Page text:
When Maserati debuted the Biturbo the company wasn’t exactly flourishing. The sleek new two-door coupe promised big things in December 1981, however, introducing not one but two world firsts. While other parts of Europe were giddy over single turbocharging, Maserati upped the game with the world’s first twin-turbocharged production engine. Coupled with the first use of a Torsen limited-slip differential, a genuinely sporting, luxury new compact coupe launched with the aim of bringing Maserati a new breed of customer.
The two-door bodystyle originally emerged and was joined by a four-door variant two years later. Produced until 1994, the ‘Biturbo’ consisted of a hugely complex range that was tweaked for various markets throughout its lifespan. All featured the iconic twin-turbo V6. The original model launched with a 3-valve per cylinder, 2-litre 90o V6 producing around 180bhp with twin carburettors. Capacity grew to 2.8 litres and power output peaked at 275bhp, undergoing myriad of changes along the way, including fuel injection, intercoolers, iron or aluminium bore liners depending on market; Maserati spec enthusiasts keep a complex library.
While many words are required to describe the Biturbo’s mechanicals, only one is needed for the interior: opulent. Sumptuous luxury and grandeur greeted the driver and passengers in a way that hadn’t been matched by alternative coupes of the time (and rarely since). Ruched fabric adorned the interior, complemented by – like a TOWIE extra – an expanse of veneer and leather. The iconic clock, a timepiece now synonymous with Maserati, also debuted with the Biturbo and has remained ever since.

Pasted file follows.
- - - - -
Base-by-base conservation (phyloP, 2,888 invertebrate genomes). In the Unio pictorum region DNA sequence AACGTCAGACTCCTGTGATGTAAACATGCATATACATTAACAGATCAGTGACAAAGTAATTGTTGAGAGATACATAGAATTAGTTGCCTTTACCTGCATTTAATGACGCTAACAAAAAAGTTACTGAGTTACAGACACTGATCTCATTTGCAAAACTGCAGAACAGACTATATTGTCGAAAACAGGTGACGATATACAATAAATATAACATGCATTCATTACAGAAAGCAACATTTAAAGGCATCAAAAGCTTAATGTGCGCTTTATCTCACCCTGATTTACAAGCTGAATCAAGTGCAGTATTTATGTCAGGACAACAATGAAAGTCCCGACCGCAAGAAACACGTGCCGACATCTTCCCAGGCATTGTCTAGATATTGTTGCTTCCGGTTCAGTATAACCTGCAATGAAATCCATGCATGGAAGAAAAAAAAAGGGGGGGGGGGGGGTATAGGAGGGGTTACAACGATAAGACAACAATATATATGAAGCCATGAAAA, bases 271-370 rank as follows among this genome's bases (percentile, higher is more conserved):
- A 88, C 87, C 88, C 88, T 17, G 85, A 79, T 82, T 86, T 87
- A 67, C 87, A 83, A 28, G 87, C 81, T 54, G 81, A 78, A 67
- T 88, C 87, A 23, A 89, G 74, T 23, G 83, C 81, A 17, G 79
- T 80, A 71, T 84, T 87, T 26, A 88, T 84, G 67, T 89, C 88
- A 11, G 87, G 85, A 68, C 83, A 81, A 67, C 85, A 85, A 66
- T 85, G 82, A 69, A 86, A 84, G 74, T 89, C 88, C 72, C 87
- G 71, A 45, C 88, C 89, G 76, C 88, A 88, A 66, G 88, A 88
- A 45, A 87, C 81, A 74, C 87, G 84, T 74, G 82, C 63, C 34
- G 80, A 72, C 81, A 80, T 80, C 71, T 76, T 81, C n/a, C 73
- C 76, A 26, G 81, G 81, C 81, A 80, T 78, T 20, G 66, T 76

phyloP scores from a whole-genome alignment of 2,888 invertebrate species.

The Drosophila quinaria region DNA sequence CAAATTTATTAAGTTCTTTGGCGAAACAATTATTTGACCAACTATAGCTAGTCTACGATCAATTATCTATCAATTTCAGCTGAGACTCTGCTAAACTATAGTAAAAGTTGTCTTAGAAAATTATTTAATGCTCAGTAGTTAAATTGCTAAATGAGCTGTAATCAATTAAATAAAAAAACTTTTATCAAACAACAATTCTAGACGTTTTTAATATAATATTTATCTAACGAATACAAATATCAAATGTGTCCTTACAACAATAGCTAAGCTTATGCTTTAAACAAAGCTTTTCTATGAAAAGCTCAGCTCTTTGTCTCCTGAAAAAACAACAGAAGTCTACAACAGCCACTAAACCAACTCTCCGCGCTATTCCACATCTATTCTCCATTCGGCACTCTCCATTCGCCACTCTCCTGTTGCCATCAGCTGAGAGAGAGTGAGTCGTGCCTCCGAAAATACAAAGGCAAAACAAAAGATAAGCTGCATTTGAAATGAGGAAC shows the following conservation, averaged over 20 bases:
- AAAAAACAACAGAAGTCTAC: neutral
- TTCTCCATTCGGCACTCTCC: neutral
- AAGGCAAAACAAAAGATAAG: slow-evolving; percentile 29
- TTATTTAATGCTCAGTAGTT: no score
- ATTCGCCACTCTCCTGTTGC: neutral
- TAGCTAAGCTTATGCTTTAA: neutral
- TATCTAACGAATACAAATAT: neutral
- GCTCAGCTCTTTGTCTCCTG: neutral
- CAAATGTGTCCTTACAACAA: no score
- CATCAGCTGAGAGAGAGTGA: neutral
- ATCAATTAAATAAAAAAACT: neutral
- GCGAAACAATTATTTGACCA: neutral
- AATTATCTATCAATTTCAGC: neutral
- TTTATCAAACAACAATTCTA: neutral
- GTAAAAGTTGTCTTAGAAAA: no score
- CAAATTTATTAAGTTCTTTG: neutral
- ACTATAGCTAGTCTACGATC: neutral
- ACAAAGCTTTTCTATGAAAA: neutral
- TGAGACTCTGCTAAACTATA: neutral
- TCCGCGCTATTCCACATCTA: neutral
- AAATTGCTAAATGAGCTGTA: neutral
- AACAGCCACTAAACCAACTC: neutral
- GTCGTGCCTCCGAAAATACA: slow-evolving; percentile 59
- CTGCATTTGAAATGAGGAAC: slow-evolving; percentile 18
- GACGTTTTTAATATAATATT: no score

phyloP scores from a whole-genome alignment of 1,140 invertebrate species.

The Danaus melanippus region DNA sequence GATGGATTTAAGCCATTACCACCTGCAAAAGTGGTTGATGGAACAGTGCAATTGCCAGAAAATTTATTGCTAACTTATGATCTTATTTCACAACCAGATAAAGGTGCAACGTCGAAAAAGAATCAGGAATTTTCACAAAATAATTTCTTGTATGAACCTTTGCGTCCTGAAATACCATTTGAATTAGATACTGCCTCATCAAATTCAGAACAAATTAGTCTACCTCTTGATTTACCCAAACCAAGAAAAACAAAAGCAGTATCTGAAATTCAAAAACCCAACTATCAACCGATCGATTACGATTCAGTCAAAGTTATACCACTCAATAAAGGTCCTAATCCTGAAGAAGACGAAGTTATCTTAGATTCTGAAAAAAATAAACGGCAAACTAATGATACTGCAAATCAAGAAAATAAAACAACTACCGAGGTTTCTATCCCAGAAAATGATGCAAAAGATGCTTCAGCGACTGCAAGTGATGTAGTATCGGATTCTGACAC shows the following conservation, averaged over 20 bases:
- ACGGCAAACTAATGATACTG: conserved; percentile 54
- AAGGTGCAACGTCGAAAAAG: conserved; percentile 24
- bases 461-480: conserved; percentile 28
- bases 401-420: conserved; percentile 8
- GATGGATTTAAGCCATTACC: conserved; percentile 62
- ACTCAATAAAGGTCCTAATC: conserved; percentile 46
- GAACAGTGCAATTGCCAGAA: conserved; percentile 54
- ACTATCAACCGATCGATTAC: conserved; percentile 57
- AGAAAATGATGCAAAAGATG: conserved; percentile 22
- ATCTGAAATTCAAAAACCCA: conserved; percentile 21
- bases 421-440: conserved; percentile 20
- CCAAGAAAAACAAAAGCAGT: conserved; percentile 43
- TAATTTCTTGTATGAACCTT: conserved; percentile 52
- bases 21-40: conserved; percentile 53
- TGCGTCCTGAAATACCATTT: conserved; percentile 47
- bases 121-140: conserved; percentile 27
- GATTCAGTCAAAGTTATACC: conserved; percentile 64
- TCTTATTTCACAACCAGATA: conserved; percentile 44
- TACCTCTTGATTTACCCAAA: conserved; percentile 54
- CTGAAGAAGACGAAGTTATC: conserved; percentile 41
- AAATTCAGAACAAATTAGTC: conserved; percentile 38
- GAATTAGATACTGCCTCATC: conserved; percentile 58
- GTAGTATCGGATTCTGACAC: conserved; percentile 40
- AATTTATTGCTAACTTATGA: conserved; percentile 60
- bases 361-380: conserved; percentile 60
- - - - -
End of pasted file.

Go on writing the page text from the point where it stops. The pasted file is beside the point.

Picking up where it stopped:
The chassis provided another area of complexity. Originally launched with Macpherson struts at the front and a semi-trailing rear arm set-up with a mix of comfort and performance in mind, Maserati eventually introduced what it described as an active electronic shock-absorber. Each shock was said to adjust individually, with messages sent to a dedicated control unit regarding road and driving conditions, enabling ride adjustments to be made within 300 milliseconds. Developed alongside KONI, if you believe the claims then the system was said to provide the best of all worlds at any speed. Very 2020 for the 1990s.
Build quality issues and perceived complexity of the drivetrain have ensured that few of the near-12,000 Biturbos produced remain. We’d love to hear your experiences and thoughts in the comments.